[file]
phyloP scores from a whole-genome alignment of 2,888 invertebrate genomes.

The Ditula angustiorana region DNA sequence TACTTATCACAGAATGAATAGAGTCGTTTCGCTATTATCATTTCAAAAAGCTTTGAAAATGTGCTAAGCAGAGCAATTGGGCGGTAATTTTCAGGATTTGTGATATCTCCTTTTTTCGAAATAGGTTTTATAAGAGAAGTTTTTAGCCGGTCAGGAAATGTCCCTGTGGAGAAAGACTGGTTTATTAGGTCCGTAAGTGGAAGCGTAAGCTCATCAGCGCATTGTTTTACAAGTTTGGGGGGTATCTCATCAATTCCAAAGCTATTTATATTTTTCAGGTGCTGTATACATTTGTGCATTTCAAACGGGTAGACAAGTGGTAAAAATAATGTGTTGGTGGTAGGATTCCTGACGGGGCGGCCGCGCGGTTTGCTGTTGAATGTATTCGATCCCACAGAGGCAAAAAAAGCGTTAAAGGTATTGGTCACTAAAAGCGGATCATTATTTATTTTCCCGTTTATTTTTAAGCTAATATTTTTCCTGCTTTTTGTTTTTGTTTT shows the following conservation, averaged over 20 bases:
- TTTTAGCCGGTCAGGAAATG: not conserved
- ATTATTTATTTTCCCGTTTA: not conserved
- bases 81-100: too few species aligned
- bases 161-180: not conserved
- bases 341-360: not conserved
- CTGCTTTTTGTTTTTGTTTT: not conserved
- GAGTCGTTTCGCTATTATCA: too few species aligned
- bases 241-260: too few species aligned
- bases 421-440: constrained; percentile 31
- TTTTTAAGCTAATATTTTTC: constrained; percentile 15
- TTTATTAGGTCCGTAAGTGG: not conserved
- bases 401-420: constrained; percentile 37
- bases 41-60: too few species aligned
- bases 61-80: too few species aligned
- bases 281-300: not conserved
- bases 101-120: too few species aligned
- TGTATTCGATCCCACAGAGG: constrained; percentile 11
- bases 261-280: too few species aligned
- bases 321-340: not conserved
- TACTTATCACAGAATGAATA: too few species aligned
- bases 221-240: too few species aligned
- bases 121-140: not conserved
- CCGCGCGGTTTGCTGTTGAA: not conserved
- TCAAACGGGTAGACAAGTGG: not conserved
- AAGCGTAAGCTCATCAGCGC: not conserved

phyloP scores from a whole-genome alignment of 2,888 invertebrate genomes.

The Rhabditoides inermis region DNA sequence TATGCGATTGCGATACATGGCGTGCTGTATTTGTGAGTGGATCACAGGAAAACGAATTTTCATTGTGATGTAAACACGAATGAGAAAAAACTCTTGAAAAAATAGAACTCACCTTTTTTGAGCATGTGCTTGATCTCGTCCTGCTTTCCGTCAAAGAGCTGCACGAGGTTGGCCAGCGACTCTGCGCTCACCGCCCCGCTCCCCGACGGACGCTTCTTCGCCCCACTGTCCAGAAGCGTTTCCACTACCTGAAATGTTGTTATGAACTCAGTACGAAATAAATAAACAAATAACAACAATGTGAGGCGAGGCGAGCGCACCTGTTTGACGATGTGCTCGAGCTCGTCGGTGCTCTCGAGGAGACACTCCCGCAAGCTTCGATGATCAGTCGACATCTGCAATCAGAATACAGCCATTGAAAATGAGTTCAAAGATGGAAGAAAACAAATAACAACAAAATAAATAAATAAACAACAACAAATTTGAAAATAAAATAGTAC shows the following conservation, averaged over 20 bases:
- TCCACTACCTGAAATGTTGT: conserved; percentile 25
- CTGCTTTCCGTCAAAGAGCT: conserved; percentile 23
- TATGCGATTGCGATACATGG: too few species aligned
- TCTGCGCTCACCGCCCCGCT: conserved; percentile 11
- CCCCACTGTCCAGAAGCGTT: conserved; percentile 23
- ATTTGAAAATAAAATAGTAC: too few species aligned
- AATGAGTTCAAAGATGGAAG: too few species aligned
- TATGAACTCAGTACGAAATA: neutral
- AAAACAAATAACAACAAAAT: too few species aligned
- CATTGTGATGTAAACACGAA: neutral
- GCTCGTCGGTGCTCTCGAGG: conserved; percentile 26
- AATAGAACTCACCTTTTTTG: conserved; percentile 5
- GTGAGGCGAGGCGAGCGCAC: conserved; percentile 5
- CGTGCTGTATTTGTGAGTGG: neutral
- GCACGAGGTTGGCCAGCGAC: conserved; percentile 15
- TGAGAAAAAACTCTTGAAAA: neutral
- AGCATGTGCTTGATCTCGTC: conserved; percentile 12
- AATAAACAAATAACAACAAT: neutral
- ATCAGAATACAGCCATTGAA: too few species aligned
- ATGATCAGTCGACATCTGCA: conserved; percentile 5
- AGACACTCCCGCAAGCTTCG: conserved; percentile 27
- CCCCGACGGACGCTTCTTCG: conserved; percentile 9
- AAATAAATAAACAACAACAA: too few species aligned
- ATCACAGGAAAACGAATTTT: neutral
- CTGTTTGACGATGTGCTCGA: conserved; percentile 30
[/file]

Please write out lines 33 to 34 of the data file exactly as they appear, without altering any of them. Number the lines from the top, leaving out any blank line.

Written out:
- TCTGCGCTCACCGCCCCGCT: conserved; percentile 11
- CCCCACTGTCCAGAAGCGTT: conserved; percentile 23